Con­sider the Novella

MAK­ING THE CASE FOR A NEW WORK­SHOP MODEL

Poets and Writers - - Features - by dou­glas trevor

Mak­ing the case for a new work­shop model.

MA N Y ap­pli­cants to, and firstyear stu­dents in, the MFA pro­gram in which I’m for­tu­nate to teach—the He­len Zell Writ­ers’ Pro­gram at the Univer­sity of Michi­gan—see short sto­ries as the de­fault mode of the ap­pren­tice fic­tion writer. There are plenty of log­i­cal rea­sons for this to be the case. Short sto­ries make good writ­ing sam­ples for MFA ap­pli­ca­tions, there are count­less venues in which one might hope to pub­lish one’s short fic­tion, and sto­ries eas­ily ac­com­mo­date the rhythm and time­frame of a work­shop. From a teach­ing point of view, in con­texts in which stu­dent work usu­ally takes pride of place, as­sign­ing short sto­ries in­stead of nov­els, for ex­am­ple, seems both jus­ti­fied and apro­pos. What bet­ter in­tro­duc­tion to the craft of fic­tion than study­ing the crafti­est of gen­res? The one in which—per­haps a lit­tle like Dutch minia­ture paint­ing—every de­tail must be painstak­ingly ex­e­cuted?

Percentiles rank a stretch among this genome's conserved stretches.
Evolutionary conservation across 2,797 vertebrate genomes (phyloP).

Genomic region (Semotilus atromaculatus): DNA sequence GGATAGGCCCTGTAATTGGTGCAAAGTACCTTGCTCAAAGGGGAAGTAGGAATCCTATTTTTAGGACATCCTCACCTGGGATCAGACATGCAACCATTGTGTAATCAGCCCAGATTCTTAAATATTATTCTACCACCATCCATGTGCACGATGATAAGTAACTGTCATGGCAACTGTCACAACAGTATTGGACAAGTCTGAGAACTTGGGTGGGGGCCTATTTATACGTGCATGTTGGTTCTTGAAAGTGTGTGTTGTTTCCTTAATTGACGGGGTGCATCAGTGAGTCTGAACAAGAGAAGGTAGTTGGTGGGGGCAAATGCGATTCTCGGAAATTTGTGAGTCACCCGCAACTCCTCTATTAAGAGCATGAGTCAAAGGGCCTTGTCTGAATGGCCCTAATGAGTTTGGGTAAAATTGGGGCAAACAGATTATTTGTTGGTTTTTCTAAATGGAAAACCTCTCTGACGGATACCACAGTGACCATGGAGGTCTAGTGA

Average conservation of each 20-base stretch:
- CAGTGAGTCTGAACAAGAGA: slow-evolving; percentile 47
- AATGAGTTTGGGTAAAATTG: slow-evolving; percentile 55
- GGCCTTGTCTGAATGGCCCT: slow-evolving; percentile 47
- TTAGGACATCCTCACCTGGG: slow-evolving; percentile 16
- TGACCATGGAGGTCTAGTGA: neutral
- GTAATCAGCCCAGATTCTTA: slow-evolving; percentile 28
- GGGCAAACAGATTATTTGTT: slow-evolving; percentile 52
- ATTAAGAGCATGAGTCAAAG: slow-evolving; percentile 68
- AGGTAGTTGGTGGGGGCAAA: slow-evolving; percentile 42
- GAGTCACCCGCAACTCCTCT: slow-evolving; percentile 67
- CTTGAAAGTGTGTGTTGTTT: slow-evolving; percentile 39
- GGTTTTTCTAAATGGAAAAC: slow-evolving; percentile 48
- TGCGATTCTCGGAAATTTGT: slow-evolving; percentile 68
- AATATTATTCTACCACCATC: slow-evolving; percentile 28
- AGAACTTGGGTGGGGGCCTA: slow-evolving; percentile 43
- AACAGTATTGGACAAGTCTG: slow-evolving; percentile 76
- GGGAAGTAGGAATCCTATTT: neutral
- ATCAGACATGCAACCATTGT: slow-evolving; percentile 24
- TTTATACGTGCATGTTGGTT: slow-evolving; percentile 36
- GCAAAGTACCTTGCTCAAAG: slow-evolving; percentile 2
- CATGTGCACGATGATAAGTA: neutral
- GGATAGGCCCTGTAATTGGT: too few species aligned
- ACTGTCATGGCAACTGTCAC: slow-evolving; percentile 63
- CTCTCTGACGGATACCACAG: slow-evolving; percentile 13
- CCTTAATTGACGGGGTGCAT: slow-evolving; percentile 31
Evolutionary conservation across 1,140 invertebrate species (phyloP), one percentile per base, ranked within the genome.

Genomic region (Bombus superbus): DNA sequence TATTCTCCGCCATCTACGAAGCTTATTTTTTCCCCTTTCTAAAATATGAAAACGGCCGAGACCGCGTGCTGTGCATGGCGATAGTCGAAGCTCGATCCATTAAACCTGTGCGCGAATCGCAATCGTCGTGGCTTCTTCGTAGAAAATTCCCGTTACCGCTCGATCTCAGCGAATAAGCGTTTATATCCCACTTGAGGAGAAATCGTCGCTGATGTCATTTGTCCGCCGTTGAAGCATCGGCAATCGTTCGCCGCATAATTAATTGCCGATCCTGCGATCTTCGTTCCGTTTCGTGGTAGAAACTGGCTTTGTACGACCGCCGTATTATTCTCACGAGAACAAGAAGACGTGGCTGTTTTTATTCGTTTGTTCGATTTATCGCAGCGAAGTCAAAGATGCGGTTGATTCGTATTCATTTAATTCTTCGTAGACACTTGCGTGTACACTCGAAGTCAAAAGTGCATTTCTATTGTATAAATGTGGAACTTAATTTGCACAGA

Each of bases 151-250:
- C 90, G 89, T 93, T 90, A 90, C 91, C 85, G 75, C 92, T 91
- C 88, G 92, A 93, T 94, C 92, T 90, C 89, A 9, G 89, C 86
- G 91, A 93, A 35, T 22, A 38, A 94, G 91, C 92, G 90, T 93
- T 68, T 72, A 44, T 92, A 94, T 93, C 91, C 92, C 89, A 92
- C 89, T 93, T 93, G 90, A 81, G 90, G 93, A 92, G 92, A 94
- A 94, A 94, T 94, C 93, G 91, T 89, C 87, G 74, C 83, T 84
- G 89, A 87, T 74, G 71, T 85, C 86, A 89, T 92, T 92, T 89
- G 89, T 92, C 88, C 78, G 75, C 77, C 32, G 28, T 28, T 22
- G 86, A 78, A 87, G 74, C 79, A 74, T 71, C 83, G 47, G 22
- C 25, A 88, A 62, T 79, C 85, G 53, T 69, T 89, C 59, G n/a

As an ap­pren­tice genre, short sto­ries are rigid taskmas­ters, re­quir­ing a metic­u­lous com­mand of lan­guage, voice, char­ac­ter­i­za­tion, plot, and ac­tion. Short sto­ries de­mand that some­thing hap­pens in a few pages and that we as readers care about what tran­spires. The ex­plicit at­ten­tion that short fic­tion draws to ques­tions of pac­ing makes the mer­its of study­ing short sto­ries—and try­ing one’s hand at them—seem per­fectly ob­vi­ous.

In an 1899 letter to the writer Maxim Gorky, An­ton Chekhov re­marked that “good writ­ing should be grasped at once—in a sec­ond.” When asked to ex­plain why he wrote short sto­ries and po­ems rather than nov­els, Ray­mond Carver—a self-de­scribed fol­lower and em­u­la­tor of Chekho­vian aes­thet­ics—of­fered the fol­low­ing ad­vice: “Get in, get out. Don’t linger. Go on.” More re­cently, the au­thor and es­say­ist Francine Prose said of ex­em­plary short sto­ries that they “make us mar­vel at their in­tegrity, their econ­omy. If we went at them with our blue pen­cils, we might find we had nothing to do.”